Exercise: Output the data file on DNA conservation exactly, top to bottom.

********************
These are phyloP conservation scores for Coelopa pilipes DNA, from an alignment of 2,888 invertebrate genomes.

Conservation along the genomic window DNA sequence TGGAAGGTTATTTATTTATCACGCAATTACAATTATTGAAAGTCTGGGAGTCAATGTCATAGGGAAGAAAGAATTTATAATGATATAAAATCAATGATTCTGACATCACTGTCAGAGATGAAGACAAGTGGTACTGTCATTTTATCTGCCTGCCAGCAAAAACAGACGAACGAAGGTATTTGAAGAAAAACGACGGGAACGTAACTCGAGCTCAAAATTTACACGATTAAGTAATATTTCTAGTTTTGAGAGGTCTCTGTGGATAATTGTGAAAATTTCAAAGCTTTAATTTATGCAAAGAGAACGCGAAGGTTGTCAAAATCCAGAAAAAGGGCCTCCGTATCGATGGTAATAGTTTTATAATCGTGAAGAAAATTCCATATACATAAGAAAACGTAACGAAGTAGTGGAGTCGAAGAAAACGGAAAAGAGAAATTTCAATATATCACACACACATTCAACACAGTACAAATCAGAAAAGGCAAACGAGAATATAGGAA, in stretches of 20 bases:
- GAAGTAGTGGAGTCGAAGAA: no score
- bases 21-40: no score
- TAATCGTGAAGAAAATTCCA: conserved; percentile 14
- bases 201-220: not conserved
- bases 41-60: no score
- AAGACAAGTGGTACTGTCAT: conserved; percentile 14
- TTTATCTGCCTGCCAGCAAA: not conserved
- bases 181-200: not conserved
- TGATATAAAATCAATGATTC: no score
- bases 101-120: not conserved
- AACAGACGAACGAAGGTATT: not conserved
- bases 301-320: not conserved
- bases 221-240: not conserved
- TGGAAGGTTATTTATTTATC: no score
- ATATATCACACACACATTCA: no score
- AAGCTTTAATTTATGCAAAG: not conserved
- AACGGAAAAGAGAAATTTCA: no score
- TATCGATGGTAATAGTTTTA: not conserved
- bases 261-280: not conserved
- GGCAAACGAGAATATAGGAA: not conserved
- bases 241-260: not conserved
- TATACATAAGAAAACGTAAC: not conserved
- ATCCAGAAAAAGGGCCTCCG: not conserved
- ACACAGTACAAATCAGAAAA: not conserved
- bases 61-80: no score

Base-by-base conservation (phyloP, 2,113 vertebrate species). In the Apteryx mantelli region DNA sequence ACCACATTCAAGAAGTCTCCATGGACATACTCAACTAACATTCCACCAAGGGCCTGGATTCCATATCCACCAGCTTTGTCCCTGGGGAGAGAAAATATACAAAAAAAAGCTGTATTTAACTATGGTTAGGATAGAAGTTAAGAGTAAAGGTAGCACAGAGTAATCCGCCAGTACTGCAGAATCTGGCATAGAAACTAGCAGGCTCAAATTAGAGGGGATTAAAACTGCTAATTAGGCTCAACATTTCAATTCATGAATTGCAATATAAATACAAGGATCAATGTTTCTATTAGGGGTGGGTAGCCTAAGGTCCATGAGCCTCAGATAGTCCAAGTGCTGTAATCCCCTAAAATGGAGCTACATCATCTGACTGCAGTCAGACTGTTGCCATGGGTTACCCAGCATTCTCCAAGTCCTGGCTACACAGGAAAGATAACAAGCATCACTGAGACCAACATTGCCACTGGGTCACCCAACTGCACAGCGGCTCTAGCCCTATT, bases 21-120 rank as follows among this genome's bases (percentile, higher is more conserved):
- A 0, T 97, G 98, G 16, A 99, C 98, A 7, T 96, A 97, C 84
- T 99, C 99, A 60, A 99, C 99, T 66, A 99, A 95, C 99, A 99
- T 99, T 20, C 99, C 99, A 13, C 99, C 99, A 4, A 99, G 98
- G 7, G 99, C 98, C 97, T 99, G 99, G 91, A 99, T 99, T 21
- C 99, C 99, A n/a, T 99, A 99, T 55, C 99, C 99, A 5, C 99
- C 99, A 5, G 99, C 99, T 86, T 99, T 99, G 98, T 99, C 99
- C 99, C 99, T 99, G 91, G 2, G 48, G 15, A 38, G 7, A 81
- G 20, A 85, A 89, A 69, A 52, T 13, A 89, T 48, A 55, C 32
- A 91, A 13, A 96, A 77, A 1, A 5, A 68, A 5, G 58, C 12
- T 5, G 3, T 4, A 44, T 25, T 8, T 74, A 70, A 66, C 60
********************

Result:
These are phyloP conservation scores for Coelopa pilipes DNA, from an alignment of 2,888 invertebrate genomes.

Conservation along the genomic window DNA sequence TGGAAGGTTATTTATTTATCACGCAATTACAATTATTGAAAGTCTGGGAGTCAATGTCATAGGGAAGAAAGAATTTATAATGATATAAAATCAATGATTCTGACATCACTGTCAGAGATGAAGACAAGTGGTACTGTCATTTTATCTGCCTGCCAGCAAAAACAGACGAACGAAGGTATTTGAAGAAAAACGACGGGAACGTAACTCGAGCTCAAAATTTACACGATTAAGTAATATTTCTAGTTTTGAGAGGTCTCTGTGGATAATTGTGAAAATTTCAAAGCTTTAATTTATGCAAAGAGAACGCGAAGGTTGTCAAAATCCAGAAAAAGGGCCTCCGTATCGATGGTAATAGTTTTATAATCGTGAAGAAAATTCCATATACATAAGAAAACGTAACGAAGTAGTGGAGTCGAAGAAAACGGAAAAGAGAAATTTCAATATATCACACACACATTCAACACAGTACAAATCAGAAAAGGCAAACGAGAATATAGGAA, in stretches of 20 bases:
- GAAGTAGTGGAGTCGAAGAA: no score
- bases 21-40: no score
- TAATCGTGAAGAAAATTCCA: conserved; percentile 14
- bases 201-220: not conserved
- bases 41-60: no score
- AAGACAAGTGGTACTGTCAT: conserved; percentile 14
- TTTATCTGCCTGCCAGCAAA: not conserved
- bases 181-200: not conserved
- TGATATAAAATCAATGATTC: no score
- bases 101-120: not conserved
- AACAGACGAACGAAGGTATT: not conserved
- bases 301-320: not conserved
- bases 221-240: not conserved
- TGGAAGGTTATTTATTTATC: no score
- ATATATCACACACACATTCA: no score
- AAGCTTTAATTTATGCAAAG: not conserved
- AACGGAAAAGAGAAATTTCA: no score
- TATCGATGGTAATAGTTTTA: not conserved
- bases 261-280: not conserved
- GGCAAACGAGAATATAGGAA: not conserved
- bases 241-260: not conserved
- TATACATAAGAAAACGTAAC: not conserved
- ATCCAGAAAAAGGGCCTCCG: not conserved
- ACACAGTACAAATCAGAAAA: not conserved
- bases 61-80: no score

Base-by-base conservation (phyloP, 2,113 vertebrate species). In the Apteryx mantelli region DNA sequence ACCACATTCAAGAAGTCTCCATGGACATACTCAACTAACATTCCACCAAGGGCCTGGATTCCATATCCACCAGCTTTGTCCCTGGGGAGAGAAAATATACAAAAAAAAGCTGTATTTAACTATGGTTAGGATAGAAGTTAAGAGTAAAGGTAGCACAGAGTAATCCGCCAGTACTGCAGAATCTGGCATAGAAACTAGCAGGCTCAAATTAGAGGGGATTAAAACTGCTAATTAGGCTCAACATTTCAATTCATGAATTGCAATATAAATACAAGGATCAATGTTTCTATTAGGGGTGGGTAGCCTAAGGTCCATGAGCCTCAGATAGTCCAAGTGCTGTAATCCCCTAAAATGGAGCTACATCATCTGACTGCAGTCAGACTGTTGCCATGGGTTACCCAGCATTCTCCAAGTCCTGGCTACACAGGAAAGATAACAAGCATCACTGAGACCAACATTGCCACTGGGTCACCCAACTGCACAGCGGCTCTAGCCCTATT, bases 21-120 rank as follows among this genome's bases (percentile, higher is more conserved):
- A 0, T 97, G 98, G 16, A 99, C 98, A 7, T 96, A 97, C 84
- T 99, C 99, A 60, A 99, C 99, T 66, A 99, A 95, C 99, A 99
- T 99, T 20, C 99, C 99, A 13, C 99, C 99, A 4, A 99, G 98
- G 7, G 99, C 98, C 97, T 99, G 99, G 91, A 99, T 99, T 21
- C 99, C 99, A n/a, T 99, A 99, T 55, C 99, C 99, A 5, C 99
- C 99, A 5, G 99, C 99, T 86, T 99, T 99, G 98, T 99, C 99
- C 99, C 99, T 99, G 91, G 2, G 48, G 15, A 38, G 7, A 81
- G 20, A 85, A 89, A 69, A 52, T 13, A 89, T 48, A 55, C 32
- A 91, A 13, A 96, A 77, A 1, A 5, A 68, A 5, G 58, C 12
- T 5, G 3, T 4, A 44, T 25, T 8, T 74, A 70, A 66, C 60